Treatment of Acute HIV With Emtricitabine, Tenofovir and Efavirenz (CID 0805)
This is a pilot study of treatment of acute HIV infection with a once daily regimen of Emtricitabine, Tenofovir and Efavirenz. The primary objectives of this study are:
- To determine the safety and tolerability, and the virologic and immunologic efficacy of FTC, TDF, and efavirenz given once daily to patients with acute HIV infection.
- To assess the impact of once daily therapy combined with a standardized adherence program on treatment adherence, virologic suppression, and rate of viral load decline in blood and infectious fluids (semen, cervico-vaginal secretions).
- To define the prevalence of genotypic and phenotypic resistance to antiretroviral agents among persons diagnosed with acute HIV infection in the Southeastern United States.
|Acute HIV Infection HIV Infections||Drug: efavirenz, emtricitabine, and tenofovir||Phase 4|
|Study Design:||Intervention Model: Single Group Assignment
Masking: No masking
Primary Purpose: Treatment
|Official Title:||CID 0805 - Treatment of Acute HIV Infection With a Once Daily Regimen of Emtricitabine, Tenofovir and Efavirenz - A Pilot Study of Response to Therapy and HIV Pathogenesis|
- Number of Participants Without Virologic Failure at Week 24 [ Time Frame: HIV RNA level prior to or at week 24 following enrollment ]Number of participants with a HIV RNA level <200 copies/mL at week 24
- Number of Participants Without Virologic Failure at Week 48 [ Time Frame: HIV RNA level at week 48 following enrollment ]HIV RNA level <50 copies/mL at week 48
- Number of Participants With HIV RNA Suppression at Week 96 [ Time Frame: HIV RNA level at 96 weeks following enrollment ]Number of participants wtih HIV RNA level <50 copies/mL at week 96
- Number of Participants With Baseline Genotypic Resistance to Antiretroviral Medications [ Time Frame: At enrollment ]Prevalence of any of the surveillance drug resistance mutations associated with resistance to antiretroviral medications listed by the World Health Organization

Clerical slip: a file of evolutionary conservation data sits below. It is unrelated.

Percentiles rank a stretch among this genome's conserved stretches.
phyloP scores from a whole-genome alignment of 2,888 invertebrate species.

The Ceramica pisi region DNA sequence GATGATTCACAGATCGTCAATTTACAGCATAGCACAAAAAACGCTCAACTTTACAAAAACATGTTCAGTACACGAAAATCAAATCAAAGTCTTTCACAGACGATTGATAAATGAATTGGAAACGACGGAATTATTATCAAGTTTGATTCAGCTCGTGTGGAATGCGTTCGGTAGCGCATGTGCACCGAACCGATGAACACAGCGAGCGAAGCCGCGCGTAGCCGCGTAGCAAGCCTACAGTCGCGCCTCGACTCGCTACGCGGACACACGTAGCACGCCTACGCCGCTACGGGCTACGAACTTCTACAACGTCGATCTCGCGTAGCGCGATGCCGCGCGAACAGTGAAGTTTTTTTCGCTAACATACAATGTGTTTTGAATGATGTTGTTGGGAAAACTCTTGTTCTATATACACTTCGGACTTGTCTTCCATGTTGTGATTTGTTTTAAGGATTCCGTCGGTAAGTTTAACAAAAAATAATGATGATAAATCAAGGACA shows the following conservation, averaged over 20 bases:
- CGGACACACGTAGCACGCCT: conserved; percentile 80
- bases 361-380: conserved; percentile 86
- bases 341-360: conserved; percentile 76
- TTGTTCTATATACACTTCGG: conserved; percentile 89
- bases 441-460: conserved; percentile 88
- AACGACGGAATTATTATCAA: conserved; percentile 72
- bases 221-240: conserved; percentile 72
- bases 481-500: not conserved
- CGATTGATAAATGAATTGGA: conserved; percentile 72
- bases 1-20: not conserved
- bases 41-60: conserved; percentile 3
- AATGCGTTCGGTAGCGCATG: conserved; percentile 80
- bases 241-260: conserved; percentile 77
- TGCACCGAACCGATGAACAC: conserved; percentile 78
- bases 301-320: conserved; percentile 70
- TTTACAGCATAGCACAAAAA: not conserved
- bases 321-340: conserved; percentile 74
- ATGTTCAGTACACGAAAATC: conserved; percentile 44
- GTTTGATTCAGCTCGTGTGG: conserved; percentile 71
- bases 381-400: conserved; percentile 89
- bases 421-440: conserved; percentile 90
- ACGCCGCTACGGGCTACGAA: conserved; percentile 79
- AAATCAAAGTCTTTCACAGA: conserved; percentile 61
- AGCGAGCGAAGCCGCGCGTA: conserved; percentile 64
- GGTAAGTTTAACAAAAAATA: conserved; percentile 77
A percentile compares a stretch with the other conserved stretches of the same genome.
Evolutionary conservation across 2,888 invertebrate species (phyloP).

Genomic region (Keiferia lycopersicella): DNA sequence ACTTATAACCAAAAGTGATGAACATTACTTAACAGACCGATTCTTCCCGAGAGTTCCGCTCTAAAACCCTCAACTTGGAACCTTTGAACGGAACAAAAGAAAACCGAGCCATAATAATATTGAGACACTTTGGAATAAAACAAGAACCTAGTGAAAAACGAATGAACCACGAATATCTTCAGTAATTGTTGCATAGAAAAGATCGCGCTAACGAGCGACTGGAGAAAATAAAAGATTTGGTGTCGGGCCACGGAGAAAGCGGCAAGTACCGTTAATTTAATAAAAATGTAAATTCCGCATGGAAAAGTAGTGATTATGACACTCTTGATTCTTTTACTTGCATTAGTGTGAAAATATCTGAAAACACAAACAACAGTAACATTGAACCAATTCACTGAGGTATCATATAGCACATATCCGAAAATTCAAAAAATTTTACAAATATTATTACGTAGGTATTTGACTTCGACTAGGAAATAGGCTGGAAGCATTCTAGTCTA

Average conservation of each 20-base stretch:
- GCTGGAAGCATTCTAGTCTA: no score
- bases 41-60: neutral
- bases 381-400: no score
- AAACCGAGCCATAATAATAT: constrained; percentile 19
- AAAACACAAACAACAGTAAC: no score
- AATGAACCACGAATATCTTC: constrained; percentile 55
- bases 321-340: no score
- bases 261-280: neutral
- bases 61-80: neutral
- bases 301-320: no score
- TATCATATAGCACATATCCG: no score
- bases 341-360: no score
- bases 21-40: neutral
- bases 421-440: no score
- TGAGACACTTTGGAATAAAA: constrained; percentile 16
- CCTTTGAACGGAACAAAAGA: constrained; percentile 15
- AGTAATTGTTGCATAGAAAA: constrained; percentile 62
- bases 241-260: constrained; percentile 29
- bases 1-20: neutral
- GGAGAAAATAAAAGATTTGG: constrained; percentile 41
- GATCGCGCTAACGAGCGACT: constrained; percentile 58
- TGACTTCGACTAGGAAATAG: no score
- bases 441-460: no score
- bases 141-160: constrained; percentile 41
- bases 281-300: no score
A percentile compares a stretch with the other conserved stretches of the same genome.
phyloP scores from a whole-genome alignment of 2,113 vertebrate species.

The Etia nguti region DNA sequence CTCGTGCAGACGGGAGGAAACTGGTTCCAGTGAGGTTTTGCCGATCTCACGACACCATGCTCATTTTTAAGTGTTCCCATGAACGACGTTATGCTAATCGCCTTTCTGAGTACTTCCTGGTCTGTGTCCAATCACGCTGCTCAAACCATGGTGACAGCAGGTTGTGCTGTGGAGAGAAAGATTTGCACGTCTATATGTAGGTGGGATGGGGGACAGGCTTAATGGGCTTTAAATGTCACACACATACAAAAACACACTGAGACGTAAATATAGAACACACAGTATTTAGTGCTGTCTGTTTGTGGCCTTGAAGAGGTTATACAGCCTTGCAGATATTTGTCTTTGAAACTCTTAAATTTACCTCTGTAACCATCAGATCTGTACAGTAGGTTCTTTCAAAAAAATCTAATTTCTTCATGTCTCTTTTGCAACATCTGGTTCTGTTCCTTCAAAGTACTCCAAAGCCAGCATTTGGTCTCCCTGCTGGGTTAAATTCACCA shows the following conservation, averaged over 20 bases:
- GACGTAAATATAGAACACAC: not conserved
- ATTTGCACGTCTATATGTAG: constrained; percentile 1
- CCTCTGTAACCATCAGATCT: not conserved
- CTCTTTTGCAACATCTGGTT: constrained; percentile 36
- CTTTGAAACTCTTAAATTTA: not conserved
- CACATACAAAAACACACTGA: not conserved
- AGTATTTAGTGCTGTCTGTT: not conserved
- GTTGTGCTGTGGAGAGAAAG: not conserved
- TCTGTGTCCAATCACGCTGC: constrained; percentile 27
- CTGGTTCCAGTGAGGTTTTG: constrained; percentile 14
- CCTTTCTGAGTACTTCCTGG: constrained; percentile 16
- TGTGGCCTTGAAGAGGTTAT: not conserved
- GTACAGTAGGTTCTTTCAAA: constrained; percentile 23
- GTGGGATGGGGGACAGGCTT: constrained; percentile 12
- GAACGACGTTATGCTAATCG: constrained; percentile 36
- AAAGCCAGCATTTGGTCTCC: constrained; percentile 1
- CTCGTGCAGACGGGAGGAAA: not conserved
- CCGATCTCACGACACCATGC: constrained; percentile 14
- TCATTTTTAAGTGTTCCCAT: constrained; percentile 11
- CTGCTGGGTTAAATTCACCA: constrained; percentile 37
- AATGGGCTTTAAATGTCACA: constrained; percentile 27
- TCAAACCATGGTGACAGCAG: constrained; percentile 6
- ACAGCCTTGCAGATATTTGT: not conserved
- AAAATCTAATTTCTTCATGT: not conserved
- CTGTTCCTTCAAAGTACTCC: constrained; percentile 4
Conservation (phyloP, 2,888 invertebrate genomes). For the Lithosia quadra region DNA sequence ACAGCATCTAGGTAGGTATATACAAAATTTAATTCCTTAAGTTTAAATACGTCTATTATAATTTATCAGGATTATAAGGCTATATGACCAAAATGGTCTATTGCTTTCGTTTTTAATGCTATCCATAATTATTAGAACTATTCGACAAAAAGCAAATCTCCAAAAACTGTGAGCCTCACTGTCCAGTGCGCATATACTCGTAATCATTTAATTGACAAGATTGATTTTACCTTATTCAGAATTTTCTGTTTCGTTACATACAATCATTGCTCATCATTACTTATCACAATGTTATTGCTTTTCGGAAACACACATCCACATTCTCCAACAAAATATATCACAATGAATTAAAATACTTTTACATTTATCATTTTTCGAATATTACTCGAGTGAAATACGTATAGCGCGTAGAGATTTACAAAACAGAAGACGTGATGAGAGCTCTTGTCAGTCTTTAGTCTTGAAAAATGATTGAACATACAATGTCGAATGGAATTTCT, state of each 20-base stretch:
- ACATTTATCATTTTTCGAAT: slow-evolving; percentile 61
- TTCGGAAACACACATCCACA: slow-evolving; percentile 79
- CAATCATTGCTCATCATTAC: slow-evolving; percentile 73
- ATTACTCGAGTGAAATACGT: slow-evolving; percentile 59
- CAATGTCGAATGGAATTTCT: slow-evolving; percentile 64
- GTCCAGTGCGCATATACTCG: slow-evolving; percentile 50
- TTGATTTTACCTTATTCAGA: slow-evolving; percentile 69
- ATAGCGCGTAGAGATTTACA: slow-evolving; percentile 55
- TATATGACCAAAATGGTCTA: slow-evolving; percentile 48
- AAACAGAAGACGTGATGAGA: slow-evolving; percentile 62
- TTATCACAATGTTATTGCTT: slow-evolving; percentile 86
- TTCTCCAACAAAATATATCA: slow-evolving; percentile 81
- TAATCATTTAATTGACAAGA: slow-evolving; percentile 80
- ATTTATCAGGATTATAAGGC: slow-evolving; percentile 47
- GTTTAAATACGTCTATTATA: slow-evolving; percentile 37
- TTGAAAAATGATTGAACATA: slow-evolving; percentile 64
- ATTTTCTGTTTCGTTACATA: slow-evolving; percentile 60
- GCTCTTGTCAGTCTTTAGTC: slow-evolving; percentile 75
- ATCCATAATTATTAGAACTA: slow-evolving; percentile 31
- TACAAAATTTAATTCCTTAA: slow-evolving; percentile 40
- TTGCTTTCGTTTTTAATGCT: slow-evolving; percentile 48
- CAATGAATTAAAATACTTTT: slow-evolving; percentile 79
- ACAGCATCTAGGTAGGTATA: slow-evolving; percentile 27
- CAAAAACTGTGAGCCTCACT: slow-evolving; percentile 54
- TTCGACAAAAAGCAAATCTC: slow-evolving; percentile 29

- Number of Participants With Baseline Genotypic Resistance to One or More Antiretroviral Drugs in the Study Treatment [ Time Frame: At enrollment ]Baseline genotypic resistance defined as presence of any surveillance drug resistance mutation to any drug in the study treatment listed by the World Health Organization
- Time to HIV RNA Suppression <50 Copies/mL [ Time Frame: Number of days from start of study treatment until HIV RNA suppression, assessed through week 96 ]Number of days from ART initiation to HIV RNA suppression <50 copies/mL
|Study Start Date:||January 2005|
|Study Completion Date:||December 2013|
|Primary Completion Date:||November 2013 (Final data collection date for primary outcome measure)|
Experimental: Acute HIV Treatment Group
Single arm, open label study in which all participants received the same study treatment with efavirenz, emtricitabine, and tenofovir DF
Drug: efavirenz, emtricitabine, and tenofovir
Once daily ART with emtricitabine, tenofovir DF and efavirenz
Hypothesis: Once daily ART with fixed dose combination FTC/TDF/EFV will reduce viral replication to <200 copies RNA/ml plasma in blood and other body compartments in patients with acute HIV infection, reducing infectivity. The treatment regimen will be well tolerated during treatment follow-up. A coordinated program of counseling and support will facilitate adherence and promote successful therapy. Prevalence of transmitted drug resistant HIV-1 will be assessed.
Study Design: Dual-center, prospective, single-arm pilot study of FTC/TDF/EFV in patients with acute HIV infection. Study sites will be members of the Duke-UNC Acute HIV Infection Study Consortium. Patients will be followed intensively for 96 weeks.
Please refer to this study by its ClinicalTrials.gov identifier: NCT00924898
|United States, North Carolina|
|The University of North Carolina - Chapel Hill|
|Chapel Hill, North Carolina, United States, 27599|
|Durham, North Carolina, United States, 27707|
|Principal Investigator:||Cynthia Gay, MD, MPH||University of North Carolina, Chapel Hill|